Research commissioned by the Care and Support Alliance found that half a million people who would have received care in 2009 are now unable to get it.

A new report by the Barker Commission on the future of health and social care in England puts forward recommendations on how to change this.

The report is clear.  More money is needed and society can afford it.

Continue reading “Inaction is not an option”

Meet Gulliver, my robotic communicator-guide

A recent article in the New York Times explored how robots are being used to care for and support older and disabled people and the roles they might take in the future. It introduces us, for example, to Paro, an artificial baby seal being used to provide comfort to people recovering from strokes. If responses on Twitter are anything to go by, most people find this a depressing concept. Not me!

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Rehabilitation services must innovate to survive

Rehabilitation training equips blind and deafblind people with the skills they need to live independently, such as cooking without sight, communicating in new ways, or using a long cane to get around. I have written elsewhere about the importance of this for deafblind people. The Care Act emphasises the need for this type of service that can reduce, eliminate or delay the need for long-term care and support.

Yet, the number of people receiving rehabilitation training is falling, as is the number of rehabilitation officers employed by local authorities. Local authority budgets are under severe pressure from government spending cuts and increasing demand for services.

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The fight goes on to victory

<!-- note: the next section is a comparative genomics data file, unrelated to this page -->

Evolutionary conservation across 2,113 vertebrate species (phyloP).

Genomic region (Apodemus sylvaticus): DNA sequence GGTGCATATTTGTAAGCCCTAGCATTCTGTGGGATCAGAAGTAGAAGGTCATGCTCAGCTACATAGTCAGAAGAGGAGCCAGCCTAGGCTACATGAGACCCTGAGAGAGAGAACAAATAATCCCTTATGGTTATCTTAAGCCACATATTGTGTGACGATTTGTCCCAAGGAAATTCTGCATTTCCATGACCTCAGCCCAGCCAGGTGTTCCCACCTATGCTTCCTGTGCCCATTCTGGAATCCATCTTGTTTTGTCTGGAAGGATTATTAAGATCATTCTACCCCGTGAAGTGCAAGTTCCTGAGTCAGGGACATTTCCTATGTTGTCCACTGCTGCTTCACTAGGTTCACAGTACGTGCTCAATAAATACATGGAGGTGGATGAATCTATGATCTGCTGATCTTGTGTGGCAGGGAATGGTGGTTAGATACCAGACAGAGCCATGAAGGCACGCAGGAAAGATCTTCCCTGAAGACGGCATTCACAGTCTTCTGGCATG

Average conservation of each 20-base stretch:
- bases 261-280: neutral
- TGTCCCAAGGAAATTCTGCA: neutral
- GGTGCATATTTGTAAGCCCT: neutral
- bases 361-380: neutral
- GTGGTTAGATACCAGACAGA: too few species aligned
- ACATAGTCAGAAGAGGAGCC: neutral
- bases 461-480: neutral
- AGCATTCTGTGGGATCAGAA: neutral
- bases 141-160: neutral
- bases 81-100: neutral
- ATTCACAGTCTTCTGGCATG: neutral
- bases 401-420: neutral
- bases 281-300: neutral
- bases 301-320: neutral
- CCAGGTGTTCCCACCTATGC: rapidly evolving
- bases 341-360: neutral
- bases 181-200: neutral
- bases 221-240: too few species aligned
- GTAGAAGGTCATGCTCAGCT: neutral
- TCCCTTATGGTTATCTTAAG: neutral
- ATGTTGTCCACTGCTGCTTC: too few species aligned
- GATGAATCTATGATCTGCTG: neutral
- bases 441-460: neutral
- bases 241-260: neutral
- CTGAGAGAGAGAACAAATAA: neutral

Sometimes, campaigning is exhilarating: we are doing fun and exciting things and getting quick results. For example, when I was a student, I was involved in a campaign that arranged for a wheelchair user to abseil down a building in tandem with a senior manager from a sister organisation to highlight its inaccessibility. Just six weeks later, a lift was installed. But, most of the time, campaigning is hard work, slow and a bumpy ride.

When you have been campaigning for something for years, it is easy to lose the will to live, never mind to keep repeating the same points.

It is at times like this that we need to reflect on, and draw strength from, what we have achieved, no matter how small these successes may be.

Continue reading “The fight goes on to victory”

Stop blaming blindness

Rehabilitation services enable blind, and deafblind, people to develop skills to increase independence. They include, for example, training in orientation and mobility, cooking and other household tasks, reading braille, and using specialist equipment and software. They reduce, sometimes eliminate, the need for long term support.

A recent report published by RNIB revealed a worrying drop in the number of visually impaired people receiving rehabilitation services. It also showed that, when such services are provided, they are often restricted to six weeks, which is woefully inadequate to learn the complex skills, and the confidence needed.

Continue reading “Stop blaming blindness”